As a practical matter in household electric circuits, it (the ground wire) is connected to the electrical neutral at the service panel to guarantee a low enough resistance path to trip the circuit breaker in case of an electrical fault (see illustration below). Attached to the case of an appliance, it holds the voltage of the case at ground potential (usually taken as the zero of voltage). This protects against electric shock. The ground wire and a fuse or breaker are the standard safety devices used with standard electric circuits.

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Old 02-07-2011, 09:00 PM   #22
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Dear Brric, Thanks for understanding the math.

The problem Clashy may have is probably my fault. I should have never mentioned the term 2 pole.

Maybe I should have simply said two 40 amp circuit breakers which are on different legs of a panel and the two breakers are connected. duh ? 40 amps from one leg of the main panel, and 40 amps from the other leg of the main panel. 40 plus 40 equals 80.

laugh out loud -- would someone like to tell me how the load of that 2 breaker set-up (under a different circumstance) would require no neutral wire? - That question was on the electrician test in Texas about 25 years ago. (we might see the purpose of a neutral wire in an electrical system. And, why most houses are wired with alternating current instead of direct current - even though AC is more dangerous than DC.

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Old 02-07-2011, 09:16 PM   #23
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A 240 volt circuit would require no neutral. AC won out over DC because you cannot transform DC making long distance transmission nearly impossible.
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Old 02-07-2011, 09:34 PM   #24
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Dear Brric, Bingo on the 240.

You know your history of the big debate between Edison and Westinghouse. Edison finally agreed with Westinghouse -- for the reasons you stated. -- Reference: The History Channel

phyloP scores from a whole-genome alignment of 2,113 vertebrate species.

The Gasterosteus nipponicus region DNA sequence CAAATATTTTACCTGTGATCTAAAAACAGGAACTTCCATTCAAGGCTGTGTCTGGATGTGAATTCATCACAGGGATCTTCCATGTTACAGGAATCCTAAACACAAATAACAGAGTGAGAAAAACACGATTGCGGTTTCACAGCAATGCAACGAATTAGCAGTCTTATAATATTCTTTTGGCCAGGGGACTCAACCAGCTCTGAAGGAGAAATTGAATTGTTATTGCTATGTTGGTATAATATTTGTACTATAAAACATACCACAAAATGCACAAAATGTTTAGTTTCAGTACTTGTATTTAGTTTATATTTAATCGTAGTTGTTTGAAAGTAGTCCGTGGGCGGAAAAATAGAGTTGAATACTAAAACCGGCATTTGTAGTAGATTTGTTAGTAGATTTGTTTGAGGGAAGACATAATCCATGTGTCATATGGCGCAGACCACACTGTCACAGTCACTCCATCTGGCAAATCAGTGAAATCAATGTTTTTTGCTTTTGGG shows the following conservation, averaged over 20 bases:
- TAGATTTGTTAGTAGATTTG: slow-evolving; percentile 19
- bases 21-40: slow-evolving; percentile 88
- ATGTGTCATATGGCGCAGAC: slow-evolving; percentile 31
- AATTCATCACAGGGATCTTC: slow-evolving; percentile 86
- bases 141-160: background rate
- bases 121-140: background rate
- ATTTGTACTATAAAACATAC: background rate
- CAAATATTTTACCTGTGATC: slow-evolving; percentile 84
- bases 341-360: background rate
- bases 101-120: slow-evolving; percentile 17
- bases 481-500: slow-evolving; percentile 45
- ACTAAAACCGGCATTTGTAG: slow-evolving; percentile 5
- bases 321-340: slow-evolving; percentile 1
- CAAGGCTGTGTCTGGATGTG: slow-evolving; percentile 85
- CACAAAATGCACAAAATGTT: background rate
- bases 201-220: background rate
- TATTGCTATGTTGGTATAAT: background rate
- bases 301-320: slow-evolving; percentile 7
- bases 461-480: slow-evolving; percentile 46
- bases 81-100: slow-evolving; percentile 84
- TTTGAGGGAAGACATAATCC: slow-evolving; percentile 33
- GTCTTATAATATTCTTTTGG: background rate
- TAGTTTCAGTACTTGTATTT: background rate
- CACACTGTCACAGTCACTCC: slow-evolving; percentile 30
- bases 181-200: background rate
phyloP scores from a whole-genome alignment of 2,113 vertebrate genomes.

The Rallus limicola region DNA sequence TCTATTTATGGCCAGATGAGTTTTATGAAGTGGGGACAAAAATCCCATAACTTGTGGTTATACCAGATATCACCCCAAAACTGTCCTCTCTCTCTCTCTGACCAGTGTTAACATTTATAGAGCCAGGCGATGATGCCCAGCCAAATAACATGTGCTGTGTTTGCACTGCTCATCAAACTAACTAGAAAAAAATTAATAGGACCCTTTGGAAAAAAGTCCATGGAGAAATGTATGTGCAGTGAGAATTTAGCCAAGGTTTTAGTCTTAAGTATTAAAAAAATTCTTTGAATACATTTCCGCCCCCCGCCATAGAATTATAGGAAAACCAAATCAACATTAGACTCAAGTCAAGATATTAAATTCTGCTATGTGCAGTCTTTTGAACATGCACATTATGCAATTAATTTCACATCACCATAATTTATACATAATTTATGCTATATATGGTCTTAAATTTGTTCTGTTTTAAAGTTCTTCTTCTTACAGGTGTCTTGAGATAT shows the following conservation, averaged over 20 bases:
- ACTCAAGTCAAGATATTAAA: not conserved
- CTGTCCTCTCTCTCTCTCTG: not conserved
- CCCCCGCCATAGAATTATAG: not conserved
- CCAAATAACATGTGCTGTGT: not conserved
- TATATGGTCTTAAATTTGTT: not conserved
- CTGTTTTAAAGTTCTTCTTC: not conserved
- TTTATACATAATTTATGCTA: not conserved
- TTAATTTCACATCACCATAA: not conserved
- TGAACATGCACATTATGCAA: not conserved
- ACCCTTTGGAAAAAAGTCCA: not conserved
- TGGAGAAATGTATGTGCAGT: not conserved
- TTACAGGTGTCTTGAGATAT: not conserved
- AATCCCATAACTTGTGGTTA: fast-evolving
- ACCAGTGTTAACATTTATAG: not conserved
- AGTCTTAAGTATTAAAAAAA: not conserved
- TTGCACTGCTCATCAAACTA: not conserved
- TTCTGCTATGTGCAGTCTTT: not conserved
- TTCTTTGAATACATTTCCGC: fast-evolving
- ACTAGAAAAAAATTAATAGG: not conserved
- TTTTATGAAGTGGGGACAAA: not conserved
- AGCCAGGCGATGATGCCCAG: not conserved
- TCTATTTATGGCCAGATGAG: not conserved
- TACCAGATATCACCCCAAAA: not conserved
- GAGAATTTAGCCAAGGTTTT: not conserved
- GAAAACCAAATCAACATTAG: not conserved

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Old 02-08-2011, 12:46 AM   #25
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Wiring a sub panel to another sub panel


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Dear Brric, Thanks for understanding the math.

The problem Clashy may have is probably my fault. I should have never mentioned the term 2 pole.

Maybe I should have simply said two 40 amp circuit breakers which are on different legs of a panel and the two breakers are connected. duh ? 40 amps from one leg of the main panel, and 40 amps from the other leg of the main panel. 40 plus 40 equals 80.

laugh out loud -- would someone like to tell me how the load of that 2 breaker set-up (under a different circumstance) would require no neutral wire? - That question was on the electrician test in Texas about 25 years ago. (we might see if Stubbie really understands the purpose of a neutral wire in an electrical system. And, why most houses are wired with alternating current instead of direct current - even though AC is more dangerous than DC.
Are you talking about a neutral or a grounded leg ??? There are considerable differences.

Now as for your intent to imply your holding some secret knowledge that no one else can match is rather condescending don't you think?? And yes your terminology is unorthodox and I frankly have never dealt with someone who poses as knowledgeable and explains a 40 amp feeder as making a sub-panel an 80 amp sub-panel because each leg can pull 40 amps at 120 volts....

Now if your intent was to ask about your sub -panel project (which I'm beginning to doubt) why would someone with your knowledge be asking us a question like your original post. And then the questions thereafter ?? Seems odd to me.

As for your challenge about explaining a neutral wire that will depend on whether you can tell me if your wanting to talk about a neutral or a grounded leg as I mentioned earlier. Or is this just more of your terminology problems ....

As for determining why a 240 volt branch circuit requires no grounded leg (notice I did not say neutral as you did) ...surely your joking ....

AC more dangerous than DC ... that explanation I would love to hear... they both can kill you .. just don't try the DC jolts you loose from the contact point theory ... I'll refuse to continue on this thread if you try that one....
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Old 02-08-2011, 09:50 AM   #26
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Thanks to everyone who answered and commented on this thread. I will be ordering a new electrical book - I need a refresher course after being away for 20 years.